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Trunk muscle activation during moderate- and high-intensity running.
Appl Physiol Nutr Metab. 2009 Dec; 34(6):1008-16.AP

Abstract

Time constraints are cited as a barrier to regular exercise. If particular exercises can achieve multiple training functions, the number of exercises and the time needed to achieve a training goal may be decreased. It was the objective of this study to compare the extent of trunk muscle electromyographic (EMG) activity during running and callisthenic activities. EMG activity of the external obliques, lower abdominals (LA), upper lumbar erector spinae (ULES), and lumbosacral erector spinae (LSES) was monitored while triathletes and active nonrunners ran on a treadmill for 30 min at 60% and 80% of their maximum heart rate (HR) reserve, as well as during 30 repetitions of a partial curl-up and 3 min of a modified Biering-Sørensen back extension exercise. The mean root mean square (RMS) amplitude of the EMG signal was monitored over 10-s periods with measures normalized to a maximum voluntary contraction rotating curl-up (external obliques), hollowing exercise (LA), or back extension (ULES and LSES). A main effect for group was that triathletes had greater overall activation of the external obliques (p < 0.05), LA (p = 0.01), and LSES (p < 0.05) than did nonrunners. Main effects for exercise type showed that the external obliques had less EMG activity during 60% and 80% runs, respectively, than with the curl-ups (p = 0.001). The back extension exercise provided less ULES (p = 0.009) and LSES (p = 0.0001) EMG activity than the 60% and 80% runs, respectively. In conclusion, triathletes had greater trunk activation than nonrunners did while running, which could have contributed to their better performance. Back-stabilizing muscles can be activated more effectively with running than with a prolonged back extension activity. Running can be considered as an efficient, multifunctional exercise combining cardiovascular and trunk endurance benefits.

Authors+Show Affiliations

School of Human Kinetics and Recreation, Memorial University of Newfoundland, St. John's, NL A1C 5S7, Canada. dbehm@mun.caNo affiliation info availableNo affiliation info available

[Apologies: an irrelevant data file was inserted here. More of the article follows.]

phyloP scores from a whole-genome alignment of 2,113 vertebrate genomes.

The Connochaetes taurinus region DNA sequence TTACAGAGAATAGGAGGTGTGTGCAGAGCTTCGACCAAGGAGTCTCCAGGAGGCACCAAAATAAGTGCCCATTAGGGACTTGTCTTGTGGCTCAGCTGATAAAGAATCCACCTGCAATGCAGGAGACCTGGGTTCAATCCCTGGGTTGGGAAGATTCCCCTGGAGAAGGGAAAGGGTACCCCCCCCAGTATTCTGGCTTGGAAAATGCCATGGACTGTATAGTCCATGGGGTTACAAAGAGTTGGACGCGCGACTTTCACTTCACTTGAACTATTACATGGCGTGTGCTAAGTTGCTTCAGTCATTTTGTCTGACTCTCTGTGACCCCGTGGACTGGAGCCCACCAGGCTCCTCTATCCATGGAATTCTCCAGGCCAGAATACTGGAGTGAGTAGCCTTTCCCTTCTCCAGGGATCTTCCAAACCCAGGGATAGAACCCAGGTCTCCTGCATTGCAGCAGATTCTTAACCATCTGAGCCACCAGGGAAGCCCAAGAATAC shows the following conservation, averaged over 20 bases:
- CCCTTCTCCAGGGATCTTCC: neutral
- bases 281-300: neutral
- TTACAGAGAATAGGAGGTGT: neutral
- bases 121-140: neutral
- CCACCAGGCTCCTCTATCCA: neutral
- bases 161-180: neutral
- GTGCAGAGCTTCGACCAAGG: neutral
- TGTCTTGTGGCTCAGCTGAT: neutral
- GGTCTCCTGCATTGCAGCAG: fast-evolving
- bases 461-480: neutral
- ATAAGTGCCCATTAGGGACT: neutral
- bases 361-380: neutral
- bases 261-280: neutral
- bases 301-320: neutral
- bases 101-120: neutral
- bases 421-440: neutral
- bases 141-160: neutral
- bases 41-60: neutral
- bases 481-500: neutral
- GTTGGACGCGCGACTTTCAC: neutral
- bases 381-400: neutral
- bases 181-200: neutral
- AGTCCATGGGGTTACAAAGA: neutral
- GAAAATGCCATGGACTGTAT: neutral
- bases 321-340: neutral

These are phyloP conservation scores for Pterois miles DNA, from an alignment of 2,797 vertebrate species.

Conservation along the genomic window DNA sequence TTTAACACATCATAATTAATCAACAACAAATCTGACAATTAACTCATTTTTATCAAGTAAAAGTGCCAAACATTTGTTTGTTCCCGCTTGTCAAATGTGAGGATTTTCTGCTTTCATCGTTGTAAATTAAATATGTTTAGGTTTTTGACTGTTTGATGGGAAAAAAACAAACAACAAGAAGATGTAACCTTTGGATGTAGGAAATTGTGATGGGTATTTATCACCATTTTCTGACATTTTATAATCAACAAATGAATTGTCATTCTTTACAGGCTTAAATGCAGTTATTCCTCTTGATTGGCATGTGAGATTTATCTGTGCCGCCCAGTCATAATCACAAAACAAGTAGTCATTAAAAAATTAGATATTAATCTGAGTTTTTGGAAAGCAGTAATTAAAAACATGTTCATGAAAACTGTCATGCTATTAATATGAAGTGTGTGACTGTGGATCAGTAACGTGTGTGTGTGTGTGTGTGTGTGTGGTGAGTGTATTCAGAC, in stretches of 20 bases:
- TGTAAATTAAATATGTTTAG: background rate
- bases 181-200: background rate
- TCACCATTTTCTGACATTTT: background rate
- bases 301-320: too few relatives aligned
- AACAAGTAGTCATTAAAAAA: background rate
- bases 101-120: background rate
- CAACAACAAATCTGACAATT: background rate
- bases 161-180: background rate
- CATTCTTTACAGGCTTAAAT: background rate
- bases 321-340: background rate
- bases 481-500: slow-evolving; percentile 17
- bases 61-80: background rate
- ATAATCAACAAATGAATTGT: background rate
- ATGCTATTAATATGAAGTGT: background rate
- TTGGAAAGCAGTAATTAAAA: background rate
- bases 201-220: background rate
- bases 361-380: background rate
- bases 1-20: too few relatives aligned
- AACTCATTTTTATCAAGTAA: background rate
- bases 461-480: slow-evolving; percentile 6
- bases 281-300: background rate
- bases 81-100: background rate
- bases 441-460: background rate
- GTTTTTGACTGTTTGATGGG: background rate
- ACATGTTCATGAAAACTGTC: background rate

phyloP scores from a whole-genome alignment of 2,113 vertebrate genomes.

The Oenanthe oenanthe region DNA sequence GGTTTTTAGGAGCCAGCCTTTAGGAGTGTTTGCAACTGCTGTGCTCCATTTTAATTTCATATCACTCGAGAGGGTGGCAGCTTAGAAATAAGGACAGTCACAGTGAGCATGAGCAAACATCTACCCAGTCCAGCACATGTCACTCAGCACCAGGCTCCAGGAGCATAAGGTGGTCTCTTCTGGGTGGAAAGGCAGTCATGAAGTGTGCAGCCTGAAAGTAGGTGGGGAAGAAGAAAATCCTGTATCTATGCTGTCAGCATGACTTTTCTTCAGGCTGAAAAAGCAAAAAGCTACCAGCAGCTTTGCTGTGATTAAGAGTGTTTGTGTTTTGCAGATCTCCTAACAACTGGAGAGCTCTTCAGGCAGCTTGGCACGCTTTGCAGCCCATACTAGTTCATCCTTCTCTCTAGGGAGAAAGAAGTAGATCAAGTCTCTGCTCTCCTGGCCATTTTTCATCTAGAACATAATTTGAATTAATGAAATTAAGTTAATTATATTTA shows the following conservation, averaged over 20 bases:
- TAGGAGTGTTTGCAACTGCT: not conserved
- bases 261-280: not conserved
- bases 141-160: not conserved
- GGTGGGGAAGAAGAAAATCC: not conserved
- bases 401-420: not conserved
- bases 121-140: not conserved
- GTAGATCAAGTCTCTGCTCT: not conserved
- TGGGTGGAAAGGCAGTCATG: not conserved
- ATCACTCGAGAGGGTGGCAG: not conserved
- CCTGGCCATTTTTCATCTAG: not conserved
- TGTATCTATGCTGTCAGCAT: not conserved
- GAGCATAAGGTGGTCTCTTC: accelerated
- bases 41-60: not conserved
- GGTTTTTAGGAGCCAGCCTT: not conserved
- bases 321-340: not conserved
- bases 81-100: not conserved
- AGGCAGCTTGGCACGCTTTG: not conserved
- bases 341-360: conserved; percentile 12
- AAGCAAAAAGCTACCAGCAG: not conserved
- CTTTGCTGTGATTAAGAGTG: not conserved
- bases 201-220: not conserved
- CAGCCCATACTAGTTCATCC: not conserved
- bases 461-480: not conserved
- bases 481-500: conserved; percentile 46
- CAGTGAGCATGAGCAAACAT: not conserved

Pub Type(s)

Comparative Study
Journal Article
Research Support, Non-U.S. Gov't

Language

eng

PubMed ID

20029508

Citation

Behm, David G., et al. "Trunk Muscle Activation During Moderate- and High-intensity Running." Applied Physiology, Nutrition, and Metabolism = Physiologie Appliquee, Nutrition Et Metabolisme, vol. 34, no. 6, 2009, pp. 1008-16.
Behm DG, Cappa D, Power GA. Trunk muscle activation during moderate- and high-intensity running. Appl Physiol Nutr Metab. 2009;34(6):1008-16.
Behm, D. G., Cappa, D., & Power, G. A. (2009). Trunk muscle activation during moderate- and high-intensity running. Applied Physiology, Nutrition, and Metabolism = Physiologie Appliquee, Nutrition Et Metabolisme, 34(6), 1008-16. https://doi.org/10.1139/H09-102
Behm DG, Cappa D, Power GA. Trunk Muscle Activation During Moderate- and High-intensity Running. Appl Physiol Nutr Metab. 2009;34(6):1008-16. PubMed PMID: 20029508.
* Article titles in AMA citation format should be in sentence-case
TY - JOUR T1 - Trunk muscle activation during moderate- and high-intensity running. AU - Behm,David G, AU - Cappa,Dario, AU - Power,Geoffrey A, PY - 2009/12/24/entrez PY - 2009/12/24/pubmed PY - 2010/4/16/medline SP - 1008 EP - 16 JF - Applied physiology, nutrition, and metabolism = Physiologie appliquee, nutrition et metabolisme JO - Appl Physiol Nutr Metab VL - 34 IS - 6 N2 - Time constraints are cited as a barrier to regular exercise. If particular exercises can achieve multiple training functions, the number of exercises and the time needed to achieve a training goal may be decreased. It was the objective of this study to compare the extent of trunk muscle electromyographic (EMG) activity during running and callisthenic activities. EMG activity of the external obliques, lower abdominals (LA), upper lumbar erector spinae (ULES), and lumbosacral erector spinae (LSES) was monitored while triathletes and active nonrunners ran on a treadmill for 30 min at 60% and 80% of their maximum heart rate (HR) reserve, as well as during 30 repetitions of a partial curl-up and 3 min of a modified Biering-Sørensen back extension exercise. The mean root mean square (RMS) amplitude of the EMG signal was monitored over 10-s periods with measures normalized to a maximum voluntary contraction rotating curl-up (external obliques), hollowing exercise (LA), or back extension (ULES and LSES). A main effect for group was that triathletes had greater overall activation of the external obliques (p < 0.05), LA (p = 0.01), and LSES (p < 0.05) than did nonrunners. Main effects for exercise type showed that the external obliques had less EMG activity during 60% and 80% runs, respectively, than with the curl-ups (p = 0.001). The back extension exercise provided less ULES (p = 0.009) and LSES (p = 0.0001) EMG activity than the 60% and 80% runs, respectively. In conclusion, triathletes had greater trunk activation than nonrunners did while running, which could have contributed to their better performance. Back-stabilizing muscles can be activated more effectively with running than with a prolonged back extension activity. Running can be considered as an efficient, multifunctional exercise combining cardiovascular and trunk endurance benefits. SN - 1715-5312 UR - https://www.unboundmedicine.com/medline/citation/20029508/Trunk_muscle_activation_during_moderate__and_high_intensity_running_ L2 - http://www.nrcresearchpress.com/doi/full/10.1139/H09-102?url_ver=Z39.88-2003&amp;rfr_id=ori:rid:crossref.org&amp;rfr_dat=cr_pub=pubmed DB - PRIME DP - Unbound Medicine ER -